Why I’ve Just Sold Diageo plc

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Although I wisely gave up trying to time stock markets years ago, today’s market turbulence makes now feel like a good time to take profits on stocks I was thinking of selling anyway. And I have been thinking of selling spirits giant Diageo (LSE: DGE) (NYSE: DEO.US) for some time.

First, I would like to raise a glass to the stock. I invested in Diageo almost four years ago, in May 2010, when its share price stood at 1127p. I sold at 1780p. The shares rose 59% in that time, with dividends on top. That is almost double the 29% rise in the FTSE 100 over the same period. They say there’s never a bad time to bank a profit, and I’ll drink to that.

China Dry

I’d have more to shout about if I had sold last year, when I first started harbouring doubts about Diageo. Its share price is down 20% in the last six months. Emerging markets are partly to blame. Initially, I put this down to specific issues, such as the crackdown on gifting to officials in China and political upheavals in Thailand, rather than a wider malaise. But now I’m having second thoughts. The Chinese anti-extravagance crackdown is clearly part of a wider government campaign to whip the froth off the top of the country’s credit bubble, and could knock sales well into the future.

diageoI’ve also been worrying about Diageo’s recent shift in strategy. Former chief executive Paul Welsh’s aggressive acquisition strategy served investors well. His successor Ivan Menezes switched direction with its Drink Better strategy, targeting premium brands. And he has enjoyed some success, with sales of reserve brands of 18.5%, according to its recent half-year results, against a 1% drop in overall net sales. But I still don’t see this strategy presenting the same rapid growth opportunities.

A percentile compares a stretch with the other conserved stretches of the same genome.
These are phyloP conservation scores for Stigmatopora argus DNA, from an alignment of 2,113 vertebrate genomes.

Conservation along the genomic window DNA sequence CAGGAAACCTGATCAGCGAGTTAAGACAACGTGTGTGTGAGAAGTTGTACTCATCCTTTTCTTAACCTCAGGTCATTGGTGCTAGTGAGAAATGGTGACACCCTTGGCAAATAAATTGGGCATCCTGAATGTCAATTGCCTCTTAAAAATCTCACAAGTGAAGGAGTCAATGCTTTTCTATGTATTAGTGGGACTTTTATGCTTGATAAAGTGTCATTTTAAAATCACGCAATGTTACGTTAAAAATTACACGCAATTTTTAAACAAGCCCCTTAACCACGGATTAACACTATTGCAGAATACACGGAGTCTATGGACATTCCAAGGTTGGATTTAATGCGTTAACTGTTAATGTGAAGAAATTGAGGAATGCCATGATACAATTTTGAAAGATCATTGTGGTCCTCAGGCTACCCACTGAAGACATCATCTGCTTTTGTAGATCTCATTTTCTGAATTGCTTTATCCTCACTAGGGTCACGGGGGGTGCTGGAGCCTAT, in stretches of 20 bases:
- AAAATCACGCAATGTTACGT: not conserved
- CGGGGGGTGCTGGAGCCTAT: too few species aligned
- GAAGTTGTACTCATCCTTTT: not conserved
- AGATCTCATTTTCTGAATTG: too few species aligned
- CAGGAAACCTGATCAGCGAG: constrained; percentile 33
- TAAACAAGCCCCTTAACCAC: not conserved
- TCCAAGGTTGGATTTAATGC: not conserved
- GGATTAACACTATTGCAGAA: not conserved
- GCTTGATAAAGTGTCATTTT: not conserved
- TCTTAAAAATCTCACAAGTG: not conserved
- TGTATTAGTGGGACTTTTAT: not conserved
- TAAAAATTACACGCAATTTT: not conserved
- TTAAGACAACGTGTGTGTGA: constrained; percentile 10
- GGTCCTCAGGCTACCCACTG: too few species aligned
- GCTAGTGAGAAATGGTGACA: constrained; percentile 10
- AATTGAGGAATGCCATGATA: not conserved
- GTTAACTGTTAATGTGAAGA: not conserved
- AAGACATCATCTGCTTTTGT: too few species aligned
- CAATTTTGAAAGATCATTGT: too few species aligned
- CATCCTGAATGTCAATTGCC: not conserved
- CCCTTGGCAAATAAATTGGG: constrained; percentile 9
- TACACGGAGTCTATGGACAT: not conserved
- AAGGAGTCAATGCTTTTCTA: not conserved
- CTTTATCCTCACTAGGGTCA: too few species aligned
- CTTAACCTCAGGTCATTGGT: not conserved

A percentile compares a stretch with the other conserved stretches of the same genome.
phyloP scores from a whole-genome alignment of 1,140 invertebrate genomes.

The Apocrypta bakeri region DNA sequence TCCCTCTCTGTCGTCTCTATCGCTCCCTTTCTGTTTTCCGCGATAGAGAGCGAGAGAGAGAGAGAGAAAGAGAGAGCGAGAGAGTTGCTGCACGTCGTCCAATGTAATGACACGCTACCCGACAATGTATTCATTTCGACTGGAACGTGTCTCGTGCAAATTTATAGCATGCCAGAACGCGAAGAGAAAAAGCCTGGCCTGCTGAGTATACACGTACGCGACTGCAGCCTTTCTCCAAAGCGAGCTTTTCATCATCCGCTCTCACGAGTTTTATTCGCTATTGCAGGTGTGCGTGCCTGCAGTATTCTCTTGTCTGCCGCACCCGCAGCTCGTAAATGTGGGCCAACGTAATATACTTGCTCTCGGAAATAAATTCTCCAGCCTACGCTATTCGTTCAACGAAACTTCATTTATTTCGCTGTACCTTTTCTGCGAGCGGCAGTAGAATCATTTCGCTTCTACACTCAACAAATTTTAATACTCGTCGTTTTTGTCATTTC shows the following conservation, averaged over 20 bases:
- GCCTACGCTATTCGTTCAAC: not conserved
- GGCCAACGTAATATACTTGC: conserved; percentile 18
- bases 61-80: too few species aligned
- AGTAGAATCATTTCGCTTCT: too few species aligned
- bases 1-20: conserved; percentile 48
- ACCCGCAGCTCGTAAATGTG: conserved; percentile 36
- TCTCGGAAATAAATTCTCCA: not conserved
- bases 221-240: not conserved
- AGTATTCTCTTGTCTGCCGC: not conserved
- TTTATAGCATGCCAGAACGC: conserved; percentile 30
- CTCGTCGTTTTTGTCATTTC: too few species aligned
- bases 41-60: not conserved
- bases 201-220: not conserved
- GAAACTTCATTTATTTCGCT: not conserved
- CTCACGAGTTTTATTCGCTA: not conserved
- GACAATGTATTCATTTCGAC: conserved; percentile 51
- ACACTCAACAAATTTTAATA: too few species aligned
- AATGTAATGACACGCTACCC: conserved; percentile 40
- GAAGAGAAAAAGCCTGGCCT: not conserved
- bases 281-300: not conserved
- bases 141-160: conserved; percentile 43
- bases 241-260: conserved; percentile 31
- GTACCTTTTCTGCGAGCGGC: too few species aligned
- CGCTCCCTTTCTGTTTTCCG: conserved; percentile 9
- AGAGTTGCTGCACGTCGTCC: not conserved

Time, Gentlemen, Please

During Walsh’s 13 year reign, the company’s market cap rose from £20 billion to £50 billion. Drink Better seems unlikely to deliver such spirited growth. And sometimes I question whether alcohol really is the future, at least in the West. Have you noticed that young people are drinking less (although the middle-aged are still doing their bit)?

Despite my doubts, selling Diageo has left me with a slight hangover. I’m parting while it is relatively cheap, at 17 times earnings. Typically, it has been trading at around 20 times. Management is also working hard to repair its disappointing yield. Right now, you get just 2.7%, well below the FTSE 100 average of 3.67%. But the half-year dividend was recently hiked 9%, with more to come. Nevertheless, I feel the company will struggle to repeat recent spectacular growth, and the next few weeks should throw up some better opportunities.

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Harvey doesn't own shares in any company mentioned in this article